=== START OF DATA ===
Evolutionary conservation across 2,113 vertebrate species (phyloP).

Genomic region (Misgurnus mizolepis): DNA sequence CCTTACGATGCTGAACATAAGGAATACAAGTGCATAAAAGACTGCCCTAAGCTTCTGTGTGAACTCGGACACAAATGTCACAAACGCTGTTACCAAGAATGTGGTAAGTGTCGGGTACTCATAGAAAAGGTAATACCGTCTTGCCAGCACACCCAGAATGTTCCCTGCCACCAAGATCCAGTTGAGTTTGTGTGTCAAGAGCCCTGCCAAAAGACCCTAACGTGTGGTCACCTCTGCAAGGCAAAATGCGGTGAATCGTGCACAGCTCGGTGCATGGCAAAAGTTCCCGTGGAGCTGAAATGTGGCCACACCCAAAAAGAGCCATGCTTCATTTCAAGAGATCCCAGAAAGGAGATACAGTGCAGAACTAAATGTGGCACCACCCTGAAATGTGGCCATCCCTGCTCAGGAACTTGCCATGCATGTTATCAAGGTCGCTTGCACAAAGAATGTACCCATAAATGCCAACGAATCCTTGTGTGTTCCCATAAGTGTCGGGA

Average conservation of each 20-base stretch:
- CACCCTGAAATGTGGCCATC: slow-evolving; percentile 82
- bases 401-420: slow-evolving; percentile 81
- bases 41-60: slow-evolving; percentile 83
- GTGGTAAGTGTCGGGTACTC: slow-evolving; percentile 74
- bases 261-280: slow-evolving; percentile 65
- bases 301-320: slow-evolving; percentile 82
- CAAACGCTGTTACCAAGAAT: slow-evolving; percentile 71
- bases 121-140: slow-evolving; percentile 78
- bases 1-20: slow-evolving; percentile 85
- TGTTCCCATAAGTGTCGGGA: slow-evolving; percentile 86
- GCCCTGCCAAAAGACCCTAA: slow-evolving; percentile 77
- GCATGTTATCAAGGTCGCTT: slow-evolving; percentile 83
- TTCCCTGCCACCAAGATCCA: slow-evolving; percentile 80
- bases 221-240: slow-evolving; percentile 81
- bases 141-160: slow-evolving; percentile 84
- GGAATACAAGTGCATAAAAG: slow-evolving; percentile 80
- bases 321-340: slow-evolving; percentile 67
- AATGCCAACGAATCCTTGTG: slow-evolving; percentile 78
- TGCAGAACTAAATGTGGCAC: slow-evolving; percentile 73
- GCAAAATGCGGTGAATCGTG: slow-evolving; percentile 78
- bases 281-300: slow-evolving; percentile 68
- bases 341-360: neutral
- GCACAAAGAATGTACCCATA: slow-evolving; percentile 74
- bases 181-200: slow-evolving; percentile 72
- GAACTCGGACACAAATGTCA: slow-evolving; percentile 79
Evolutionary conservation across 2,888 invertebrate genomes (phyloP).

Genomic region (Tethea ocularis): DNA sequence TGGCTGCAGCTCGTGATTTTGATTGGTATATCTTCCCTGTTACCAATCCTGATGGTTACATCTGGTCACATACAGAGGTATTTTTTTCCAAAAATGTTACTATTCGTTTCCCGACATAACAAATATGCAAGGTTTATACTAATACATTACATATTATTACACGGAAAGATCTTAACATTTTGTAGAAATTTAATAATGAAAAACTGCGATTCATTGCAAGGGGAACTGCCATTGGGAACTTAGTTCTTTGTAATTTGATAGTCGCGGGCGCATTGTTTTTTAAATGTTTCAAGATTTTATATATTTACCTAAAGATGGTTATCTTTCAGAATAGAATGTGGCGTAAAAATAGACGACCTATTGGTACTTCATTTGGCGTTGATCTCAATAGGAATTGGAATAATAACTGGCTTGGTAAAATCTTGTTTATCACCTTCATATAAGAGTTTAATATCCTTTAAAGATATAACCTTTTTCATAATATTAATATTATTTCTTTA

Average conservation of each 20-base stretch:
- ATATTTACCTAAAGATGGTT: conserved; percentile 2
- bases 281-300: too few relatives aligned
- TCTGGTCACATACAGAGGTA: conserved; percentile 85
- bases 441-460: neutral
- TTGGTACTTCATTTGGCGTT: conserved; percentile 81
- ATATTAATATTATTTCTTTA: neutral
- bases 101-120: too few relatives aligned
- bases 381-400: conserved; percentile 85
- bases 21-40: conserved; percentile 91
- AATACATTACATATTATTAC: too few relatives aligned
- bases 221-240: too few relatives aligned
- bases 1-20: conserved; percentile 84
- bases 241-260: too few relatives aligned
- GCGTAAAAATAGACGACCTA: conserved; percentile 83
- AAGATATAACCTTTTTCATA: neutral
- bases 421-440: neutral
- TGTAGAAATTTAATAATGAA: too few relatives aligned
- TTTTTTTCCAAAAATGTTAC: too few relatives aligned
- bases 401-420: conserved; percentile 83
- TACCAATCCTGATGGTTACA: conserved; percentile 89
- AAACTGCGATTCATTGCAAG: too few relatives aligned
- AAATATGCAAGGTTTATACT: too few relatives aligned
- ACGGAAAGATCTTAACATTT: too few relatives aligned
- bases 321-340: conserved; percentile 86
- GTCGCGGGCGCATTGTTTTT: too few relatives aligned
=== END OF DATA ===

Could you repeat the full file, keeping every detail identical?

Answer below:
Evolutionary conservation across 2,113 vertebrate species (phyloP).

Genomic region (Misgurnus mizolepis): DNA sequence CCTTACGATGCTGAACATAAGGAATACAAGTGCATAAAAGACTGCCCTAAGCTTCTGTGTGAACTCGGACACAAATGTCACAAACGCTGTTACCAAGAATGTGGTAAGTGTCGGGTACTCATAGAAAAGGTAATACCGTCTTGCCAGCACACCCAGAATGTTCCCTGCCACCAAGATCCAGTTGAGTTTGTGTGTCAAGAGCCCTGCCAAAAGACCCTAACGTGTGGTCACCTCTGCAAGGCAAAATGCGGTGAATCGTGCACAGCTCGGTGCATGGCAAAAGTTCCCGTGGAGCTGAAATGTGGCCACACCCAAAAAGAGCCATGCTTCATTTCAAGAGATCCCAGAAAGGAGATACAGTGCAGAACTAAATGTGGCACCACCCTGAAATGTGGCCATCCCTGCTCAGGAACTTGCCATGCATGTTATCAAGGTCGCTTGCACAAAGAATGTACCCATAAATGCCAACGAATCCTTGTGTGTTCCCATAAGTGTCGGGA

Average conservation of each 20-base stretch:
- CACCCTGAAATGTGGCCATC: slow-evolving; percentile 82
- bases 401-420: slow-evolving; percentile 81
- bases 41-60: slow-evolving; percentile 83
- GTGGTAAGTGTCGGGTACTC: slow-evolving; percentile 74
- bases 261-280: slow-evolving; percentile 65
- bases 301-320: slow-evolving; percentile 82
- CAAACGCTGTTACCAAGAAT: slow-evolving; percentile 71
- bases 121-140: slow-evolving; percentile 78
- bases 1-20: slow-evolving; percentile 85
- TGTTCCCATAAGTGTCGGGA: slow-evolving; percentile 86
- GCCCTGCCAAAAGACCCTAA: slow-evolving; percentile 77
- GCATGTTATCAAGGTCGCTT: slow-evolving; percentile 83
- TTCCCTGCCACCAAGATCCA: slow-evolving; percentile 80
- bases 221-240: slow-evolving; percentile 81
- bases 141-160: slow-evolving; percentile 84
- GGAATACAAGTGCATAAAAG: slow-evolving; percentile 80
- bases 321-340: slow-evolving; percentile 67
- AATGCCAACGAATCCTTGTG: slow-evolving; percentile 78
- TGCAGAACTAAATGTGGCAC: slow-evolving; percentile 73
- GCAAAATGCGGTGAATCGTG: slow-evolving; percentile 78
- bases 281-300: slow-evolving; percentile 68
- bases 341-360: neutral
- GCACAAAGAATGTACCCATA: slow-evolving; percentile 74
- bases 181-200: slow-evolving; percentile 72
- GAACTCGGACACAAATGTCA: slow-evolving; percentile 79
Evolutionary conservation across 2,888 invertebrate genomes (phyloP).

Genomic region (Tethea ocularis): DNA sequence TGGCTGCAGCTCGTGATTTTGATTGGTATATCTTCCCTGTTACCAATCCTGATGGTTACATCTGGTCACATACAGAGGTATTTTTTTCCAAAAATGTTACTATTCGTTTCCCGACATAACAAATATGCAAGGTTTATACTAATACATTACATATTATTACACGGAAAGATCTTAACATTTTGTAGAAATTTAATAATGAAAAACTGCGATTCATTGCAAGGGGAACTGCCATTGGGAACTTAGTTCTTTGTAATTTGATAGTCGCGGGCGCATTGTTTTTTAAATGTTTCAAGATTTTATATATTTACCTAAAGATGGTTATCTTTCAGAATAGAATGTGGCGTAAAAATAGACGACCTATTGGTACTTCATTTGGCGTTGATCTCAATAGGAATTGGAATAATAACTGGCTTGGTAAAATCTTGTTTATCACCTTCATATAAGAGTTTAATATCCTTTAAAGATATAACCTTTTTCATAATATTAATATTATTTCTTTA

Average conservation of each 20-base stretch:
- ATATTTACCTAAAGATGGTT: conserved; percentile 2
- bases 281-300: too few relatives aligned
- TCTGGTCACATACAGAGGTA: conserved; percentile 85
- bases 441-460: neutral
- TTGGTACTTCATTTGGCGTT: conserved; percentile 81
- ATATTAATATTATTTCTTTA: neutral
- bases 101-120: too few relatives aligned
- bases 381-400: conserved; percentile 85
- bases 21-40: conserved; percentile 91
- AATACATTACATATTATTAC: too few relatives aligned
- bases 221-240: too few relatives aligned
- bases 1-20: conserved; percentile 84
- bases 241-260: too few relatives aligned
- GCGTAAAAATAGACGACCTA: conserved; percentile 83
- AAGATATAACCTTTTTCATA: neutral
- bases 421-440: neutral
- TGTAGAAATTTAATAATGAA: too few relatives aligned
- TTTTTTTCCAAAAATGTTAC: too few relatives aligned
- bases 401-420: conserved; percentile 83
- TACCAATCCTGATGGTTACA: conserved; percentile 89
- AAACTGCGATTCATTGCAAG: too few relatives aligned
- AAATATGCAAGGTTTATACT: too few relatives aligned
- ACGGAAAGATCTTAACATTT: too few relatives aligned
- bases 321-340: conserved; percentile 86
- GTCGCGGGCGCATTGTTTTT: too few relatives aligned